Sure, a glass of your favorite red might help clear your mind after a stressful day, but it turns out that the benefits of wine on your noggin are more long-term than we'd previously thought. In fact, moderate wine drinkers might actually have a lower risk for dementia than those who completely abstain from vino altogether, according to a new study.
A June 2018 paper published in the British Medical Journal found that teetotalers had a higher risk of dementia (67 percent) when compared to those who drank the recommended wine limit of a bottle and a half per week. The research, which was carried out by teams from University College London and the Inserm health institute in France, analyzed the results of a British study that followed the health of more than 9,000 participants over 23 years. There were 397 cases of dementia recorded within that sample.
“The most intriguing finding from this study was the significantly increased risk of dementia among abstainers… and that association was only present in those who abstained from wine,” Dr. Sevil Yasar from John Hopkins School of Medicine in Baltimore told The Independent. "Wine, in addition to alcohol, contains polyphenolic compounds, which have been associated with neuroprotective effects on both neurodegenerative and vascular pathways, and with cardioprotective effects through inflammation reduction, inhibition of platelet aggregation, and alteration of lipid profile.”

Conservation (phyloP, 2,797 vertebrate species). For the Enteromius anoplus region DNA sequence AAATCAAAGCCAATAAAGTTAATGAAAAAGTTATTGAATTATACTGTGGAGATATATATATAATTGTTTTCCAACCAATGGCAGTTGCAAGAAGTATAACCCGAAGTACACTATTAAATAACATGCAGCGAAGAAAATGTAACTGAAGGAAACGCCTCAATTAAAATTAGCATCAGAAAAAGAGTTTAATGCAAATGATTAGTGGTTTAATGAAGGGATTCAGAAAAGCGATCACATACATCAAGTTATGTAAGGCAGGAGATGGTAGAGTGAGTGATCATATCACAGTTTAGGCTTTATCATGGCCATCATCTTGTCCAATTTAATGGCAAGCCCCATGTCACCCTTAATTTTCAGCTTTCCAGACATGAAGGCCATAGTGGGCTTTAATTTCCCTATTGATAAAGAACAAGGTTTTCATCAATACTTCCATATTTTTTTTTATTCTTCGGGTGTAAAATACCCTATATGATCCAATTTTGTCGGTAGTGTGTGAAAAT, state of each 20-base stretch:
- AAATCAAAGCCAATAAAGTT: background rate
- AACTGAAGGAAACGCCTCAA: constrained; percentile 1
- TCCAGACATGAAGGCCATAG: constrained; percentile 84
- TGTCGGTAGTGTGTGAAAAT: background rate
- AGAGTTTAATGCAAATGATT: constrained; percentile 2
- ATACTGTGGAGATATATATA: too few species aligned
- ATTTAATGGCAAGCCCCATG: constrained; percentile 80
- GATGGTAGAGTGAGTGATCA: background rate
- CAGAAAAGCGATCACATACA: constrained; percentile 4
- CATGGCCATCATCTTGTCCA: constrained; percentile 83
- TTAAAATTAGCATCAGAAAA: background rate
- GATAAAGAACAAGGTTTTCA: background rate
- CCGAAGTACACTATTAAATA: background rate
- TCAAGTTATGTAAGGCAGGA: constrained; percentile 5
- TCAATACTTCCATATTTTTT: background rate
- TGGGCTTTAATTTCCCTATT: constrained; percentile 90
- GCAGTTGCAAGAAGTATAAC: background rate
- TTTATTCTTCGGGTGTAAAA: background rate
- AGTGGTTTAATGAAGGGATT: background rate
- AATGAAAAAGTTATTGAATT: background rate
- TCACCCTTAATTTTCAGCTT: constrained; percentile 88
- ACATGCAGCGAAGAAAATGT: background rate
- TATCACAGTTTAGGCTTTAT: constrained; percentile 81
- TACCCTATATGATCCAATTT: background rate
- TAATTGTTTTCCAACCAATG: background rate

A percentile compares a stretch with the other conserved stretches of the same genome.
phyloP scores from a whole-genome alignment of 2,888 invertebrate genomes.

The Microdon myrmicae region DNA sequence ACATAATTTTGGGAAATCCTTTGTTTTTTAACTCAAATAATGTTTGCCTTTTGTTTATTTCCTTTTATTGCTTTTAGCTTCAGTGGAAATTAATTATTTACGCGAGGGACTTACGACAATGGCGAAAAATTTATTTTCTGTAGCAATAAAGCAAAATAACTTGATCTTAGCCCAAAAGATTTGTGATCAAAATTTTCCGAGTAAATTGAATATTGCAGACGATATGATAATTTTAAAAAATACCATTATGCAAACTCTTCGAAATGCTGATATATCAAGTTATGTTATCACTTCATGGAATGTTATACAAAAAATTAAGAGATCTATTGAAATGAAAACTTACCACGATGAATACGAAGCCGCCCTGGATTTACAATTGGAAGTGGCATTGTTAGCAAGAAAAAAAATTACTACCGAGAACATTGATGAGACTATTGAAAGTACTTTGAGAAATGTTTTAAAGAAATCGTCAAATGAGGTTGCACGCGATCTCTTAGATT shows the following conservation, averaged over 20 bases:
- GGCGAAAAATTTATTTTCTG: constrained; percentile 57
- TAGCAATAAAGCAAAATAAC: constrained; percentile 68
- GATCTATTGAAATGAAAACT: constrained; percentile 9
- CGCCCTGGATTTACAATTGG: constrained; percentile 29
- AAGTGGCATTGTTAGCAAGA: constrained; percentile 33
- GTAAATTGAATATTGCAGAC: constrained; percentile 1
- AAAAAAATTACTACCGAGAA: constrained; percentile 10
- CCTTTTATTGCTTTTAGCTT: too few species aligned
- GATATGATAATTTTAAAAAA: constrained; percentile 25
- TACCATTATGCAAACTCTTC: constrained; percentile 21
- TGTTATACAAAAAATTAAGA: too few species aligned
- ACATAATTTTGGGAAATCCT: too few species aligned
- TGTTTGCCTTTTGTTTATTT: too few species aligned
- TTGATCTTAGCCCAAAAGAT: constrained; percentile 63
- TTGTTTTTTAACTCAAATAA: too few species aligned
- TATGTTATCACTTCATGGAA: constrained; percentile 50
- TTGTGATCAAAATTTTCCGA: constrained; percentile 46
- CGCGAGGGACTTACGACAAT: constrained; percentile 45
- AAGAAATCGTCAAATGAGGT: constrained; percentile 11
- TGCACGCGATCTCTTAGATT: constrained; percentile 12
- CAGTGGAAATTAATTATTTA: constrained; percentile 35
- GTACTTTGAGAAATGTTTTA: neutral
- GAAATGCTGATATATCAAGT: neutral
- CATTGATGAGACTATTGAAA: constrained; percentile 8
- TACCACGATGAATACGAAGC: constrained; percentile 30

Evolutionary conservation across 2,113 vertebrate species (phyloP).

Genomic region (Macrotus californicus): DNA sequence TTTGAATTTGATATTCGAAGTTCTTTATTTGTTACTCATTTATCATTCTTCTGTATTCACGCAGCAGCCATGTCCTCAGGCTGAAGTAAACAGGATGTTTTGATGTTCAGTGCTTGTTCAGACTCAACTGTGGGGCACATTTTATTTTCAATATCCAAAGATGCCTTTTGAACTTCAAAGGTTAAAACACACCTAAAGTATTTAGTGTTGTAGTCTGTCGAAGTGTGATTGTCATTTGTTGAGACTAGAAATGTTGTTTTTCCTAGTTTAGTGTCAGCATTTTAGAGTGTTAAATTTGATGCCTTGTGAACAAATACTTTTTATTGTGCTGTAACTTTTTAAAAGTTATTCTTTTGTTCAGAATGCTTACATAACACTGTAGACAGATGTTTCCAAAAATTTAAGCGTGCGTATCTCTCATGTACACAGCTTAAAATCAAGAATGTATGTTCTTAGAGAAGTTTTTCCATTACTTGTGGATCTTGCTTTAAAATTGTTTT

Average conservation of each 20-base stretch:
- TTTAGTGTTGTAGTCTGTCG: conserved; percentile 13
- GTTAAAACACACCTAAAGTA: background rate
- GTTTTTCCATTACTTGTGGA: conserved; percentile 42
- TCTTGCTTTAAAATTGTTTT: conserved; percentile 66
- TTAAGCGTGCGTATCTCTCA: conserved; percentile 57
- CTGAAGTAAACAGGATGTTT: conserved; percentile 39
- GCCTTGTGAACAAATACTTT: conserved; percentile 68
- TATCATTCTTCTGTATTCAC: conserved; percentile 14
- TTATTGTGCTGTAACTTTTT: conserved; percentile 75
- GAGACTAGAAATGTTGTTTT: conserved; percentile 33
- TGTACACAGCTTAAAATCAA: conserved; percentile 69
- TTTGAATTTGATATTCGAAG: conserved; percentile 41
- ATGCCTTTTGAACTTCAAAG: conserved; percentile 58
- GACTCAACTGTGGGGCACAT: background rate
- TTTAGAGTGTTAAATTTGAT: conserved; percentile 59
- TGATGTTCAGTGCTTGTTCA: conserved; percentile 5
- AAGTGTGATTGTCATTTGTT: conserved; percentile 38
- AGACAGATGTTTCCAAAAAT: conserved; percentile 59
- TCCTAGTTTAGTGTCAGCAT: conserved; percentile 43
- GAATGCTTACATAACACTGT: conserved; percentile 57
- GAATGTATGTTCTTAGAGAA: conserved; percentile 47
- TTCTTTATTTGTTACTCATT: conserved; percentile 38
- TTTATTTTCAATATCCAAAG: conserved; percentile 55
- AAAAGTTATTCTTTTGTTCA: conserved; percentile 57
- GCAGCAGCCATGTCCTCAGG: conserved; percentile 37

But don't go uncorking that afternoon pinot in celebration just yet: Participants who drank above the recommended limit were also at an increased risk of dementia, with the chances of developing the disorder spiking the more alcohol they consumed.
“We show that both long-term alcohol abstinence and excessive alcohol consumption may increase the risk of dementia,” the authors of the study wrote. “Given the number of people living with dementia is expected to triple by 2050 and the absence of a cure, prevention is key.”
This isn't the first study to look at the association between dementia and heavy drinking. A February 2018 paper in the Lancet Public Health journal analyzing 57,000 cases of early-onset dementia found that the majority of them were related to chronic heavy drinking. As defined by the World Health Organization (WHO), "chronic drinking" in this context refers to men drinking more than 60 grams of pure alcohol (about four to five drinks) on average per day, and women drinking 40 grams (about three drinks) per day.
"The findings indicate that heavy drinking and alcohol use disorders are the most important risk factors for dementia, and especially important for those types of dementia which start before age 65, and which lead to premature deaths," said study co-author Jürgen Rehm, PhD, in a release. "Alcohol-induced brain damage and dementia are preventable, and known-effective preventive and policy measures can make a dent into premature dementia deaths."
As with all things, moderation is the key when it comes to enjoying our favorite pastimes in a healthy way. We'll gladly raise a glass to that!